Enrollment in Medicare accountable care organizations (ACOs) is associated with reductions in health spending as well as fewer emergency department visits and hospitalizations. This is particularly true for beneficiaries with multiple medical conditions. Following implementation of Medicare ACOs, total spending overall decreased by $136, or 1.3 percent, annually per beneficiary, and by $456, or 2 percent, for those beneficiaries with multiple conditions.
Accountable care organizations have the potential to deliver better coordinated care and lower overall health costs. Today there are more than 700 ACO contracts in place, covering 23 million Americans. A Commonwealth Fund–supported study looked at the effect of ACOs on health care spending and use on a subgroup of Medicare beneficiaries who were “clinically vulnerable”—they had at least three chronic or acute conditions, such as diabetes, heart disease, and cancer.
"Medicare ACO programs are associated with modest savings on average across all beneficiaries, with savings concentrated in clinically vulnerable beneficiaries and use of institutional settings."
- Before implementation of the ACOs, average annual spending for the clinically vulnerable subgroup of beneficiaries was 114 percent greater than spending for the overall group of beneficiaries ($22,235 vs. $10,378 per beneficiary).
- After ACO implementation, total spending decreased by $136, or 1.3 percent, annually per beneficiary and by $456, or 2 percent, in the clinically vulnerable subgroup.
- Acute-care spending decreased overall by $46, or 1.4 percent, annually per beneficiary and decreased by $192, or 2.3 percent, for the clinically vulnerable cohort.
- Skilled-nursing-facility spending decreased by $40, or 5 percent, overall and by $120, or 5 percent, for the clinically vulnerable subgroup.
- In the overall Medicare group, hospitalizations and emergency department visits decreased, respectively, by 5.1 events and 12.2 events annually per 1,000 beneficiaries. In the clinically vulnerable subgroup, they decreased by 11.6 and 16.5 events annually per 1,000 beneficiaries.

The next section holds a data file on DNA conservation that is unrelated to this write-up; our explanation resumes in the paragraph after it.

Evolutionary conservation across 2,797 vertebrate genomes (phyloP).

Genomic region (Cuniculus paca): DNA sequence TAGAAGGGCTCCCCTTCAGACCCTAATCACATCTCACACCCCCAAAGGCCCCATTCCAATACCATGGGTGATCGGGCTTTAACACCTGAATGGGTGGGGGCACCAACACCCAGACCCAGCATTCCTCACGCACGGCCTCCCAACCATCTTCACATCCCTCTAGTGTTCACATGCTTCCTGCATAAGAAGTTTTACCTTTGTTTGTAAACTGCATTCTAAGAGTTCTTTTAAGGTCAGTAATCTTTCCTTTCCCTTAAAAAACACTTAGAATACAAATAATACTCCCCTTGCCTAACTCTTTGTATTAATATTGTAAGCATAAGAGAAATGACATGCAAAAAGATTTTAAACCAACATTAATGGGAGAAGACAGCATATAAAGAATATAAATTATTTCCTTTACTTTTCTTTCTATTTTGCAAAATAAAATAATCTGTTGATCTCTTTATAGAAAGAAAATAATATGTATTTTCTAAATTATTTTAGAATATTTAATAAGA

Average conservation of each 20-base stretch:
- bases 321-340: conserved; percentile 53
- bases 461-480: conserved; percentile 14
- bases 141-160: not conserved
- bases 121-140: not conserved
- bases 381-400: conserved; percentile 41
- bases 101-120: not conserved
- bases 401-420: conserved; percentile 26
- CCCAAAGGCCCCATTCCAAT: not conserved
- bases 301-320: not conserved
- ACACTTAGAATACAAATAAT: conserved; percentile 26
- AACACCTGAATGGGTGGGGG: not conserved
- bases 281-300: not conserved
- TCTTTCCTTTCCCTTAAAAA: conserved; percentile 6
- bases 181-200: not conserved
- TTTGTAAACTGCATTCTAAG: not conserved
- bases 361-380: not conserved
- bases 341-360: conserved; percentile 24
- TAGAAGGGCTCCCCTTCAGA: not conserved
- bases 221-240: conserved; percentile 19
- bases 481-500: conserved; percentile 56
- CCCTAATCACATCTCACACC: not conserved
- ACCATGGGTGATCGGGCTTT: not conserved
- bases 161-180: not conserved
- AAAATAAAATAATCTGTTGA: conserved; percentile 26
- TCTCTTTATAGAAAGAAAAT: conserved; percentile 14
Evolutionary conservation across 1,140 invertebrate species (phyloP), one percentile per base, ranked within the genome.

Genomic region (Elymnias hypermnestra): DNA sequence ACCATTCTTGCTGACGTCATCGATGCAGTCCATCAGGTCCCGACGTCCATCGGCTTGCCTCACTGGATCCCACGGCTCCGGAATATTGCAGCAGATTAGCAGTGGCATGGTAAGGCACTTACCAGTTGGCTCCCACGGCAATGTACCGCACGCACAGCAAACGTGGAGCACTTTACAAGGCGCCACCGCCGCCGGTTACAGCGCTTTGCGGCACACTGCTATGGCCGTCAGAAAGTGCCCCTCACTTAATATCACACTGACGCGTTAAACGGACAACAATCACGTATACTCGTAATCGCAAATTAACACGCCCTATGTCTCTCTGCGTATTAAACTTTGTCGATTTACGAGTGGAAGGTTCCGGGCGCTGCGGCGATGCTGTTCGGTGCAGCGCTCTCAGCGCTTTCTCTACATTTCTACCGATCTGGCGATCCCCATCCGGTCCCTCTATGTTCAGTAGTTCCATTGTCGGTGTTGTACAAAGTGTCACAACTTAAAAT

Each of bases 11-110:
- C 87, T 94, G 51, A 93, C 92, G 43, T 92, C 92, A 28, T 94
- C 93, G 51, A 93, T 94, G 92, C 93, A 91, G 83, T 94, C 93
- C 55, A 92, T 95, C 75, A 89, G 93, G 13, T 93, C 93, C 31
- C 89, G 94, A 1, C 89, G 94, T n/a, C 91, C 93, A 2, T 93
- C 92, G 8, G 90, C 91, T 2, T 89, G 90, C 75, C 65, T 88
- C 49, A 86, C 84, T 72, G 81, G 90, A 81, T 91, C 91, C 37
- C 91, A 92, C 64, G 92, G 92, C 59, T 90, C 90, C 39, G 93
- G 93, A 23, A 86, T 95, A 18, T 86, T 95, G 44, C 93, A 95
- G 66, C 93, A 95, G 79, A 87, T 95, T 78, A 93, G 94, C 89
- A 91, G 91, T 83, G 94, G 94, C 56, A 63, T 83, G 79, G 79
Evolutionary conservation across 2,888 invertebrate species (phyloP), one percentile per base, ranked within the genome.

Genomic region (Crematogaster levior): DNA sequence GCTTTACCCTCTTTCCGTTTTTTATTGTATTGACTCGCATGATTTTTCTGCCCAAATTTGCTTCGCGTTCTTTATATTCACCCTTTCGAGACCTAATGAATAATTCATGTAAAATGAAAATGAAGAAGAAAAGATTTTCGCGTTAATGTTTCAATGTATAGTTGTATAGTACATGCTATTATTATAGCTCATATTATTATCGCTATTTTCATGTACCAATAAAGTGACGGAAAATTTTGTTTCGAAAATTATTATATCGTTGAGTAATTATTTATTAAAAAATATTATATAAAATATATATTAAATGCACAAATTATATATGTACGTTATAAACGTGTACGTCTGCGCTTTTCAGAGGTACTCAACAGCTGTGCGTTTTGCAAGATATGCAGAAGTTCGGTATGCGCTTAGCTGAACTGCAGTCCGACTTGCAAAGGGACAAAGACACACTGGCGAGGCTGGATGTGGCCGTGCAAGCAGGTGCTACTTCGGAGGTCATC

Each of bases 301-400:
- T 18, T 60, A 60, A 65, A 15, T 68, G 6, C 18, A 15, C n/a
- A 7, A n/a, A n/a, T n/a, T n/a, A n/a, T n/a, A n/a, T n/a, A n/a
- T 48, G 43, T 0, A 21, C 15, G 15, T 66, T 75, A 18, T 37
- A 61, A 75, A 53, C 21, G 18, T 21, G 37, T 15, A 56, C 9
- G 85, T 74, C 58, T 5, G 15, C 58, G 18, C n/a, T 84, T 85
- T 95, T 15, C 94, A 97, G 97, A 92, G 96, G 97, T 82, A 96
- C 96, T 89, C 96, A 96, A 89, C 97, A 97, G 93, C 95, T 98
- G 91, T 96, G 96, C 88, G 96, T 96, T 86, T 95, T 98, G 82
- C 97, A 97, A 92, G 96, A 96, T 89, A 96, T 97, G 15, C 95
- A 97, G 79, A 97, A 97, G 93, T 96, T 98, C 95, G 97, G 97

The Big Picture
These results suggest that the ACO model produces modest early benefits in terms of reduced spending and reduced emergency department and hospital use, particularly for patients with multiple clinical conditions. Further research is needed to determine the longer-term effects of ACOs, write the authors, “as it is likely that while some relatively simple changes may have shown rapid results, more structural changes will take time to produce improvements in health care outcomes.”
About the Study
The researchers used five years of Medicare data (2009–2013) to compare changes in spending and use of services for beneficiaries cared for by physicians in ACOs and those cared for by non-ACO physicians. The study included Medicare beneficiaries, and a subpopulation of clinically vulnerable Medicare beneficiaries who had at least three “hierarchical condition categories,” as defined by the Centers for Medicare and Medicaid Services. These included congestive heart failure, arrhythmias, chronic obstructive pulmonary disease, renal failure, vascular disease, diabetes, and cancer, among others.
The Bottom Line
Medicare accountable care organizations are associated with modest reductions in spending, hospitalizations, and emergency department visits. The greatest benefits are for beneficiaries with multiple medical conditions.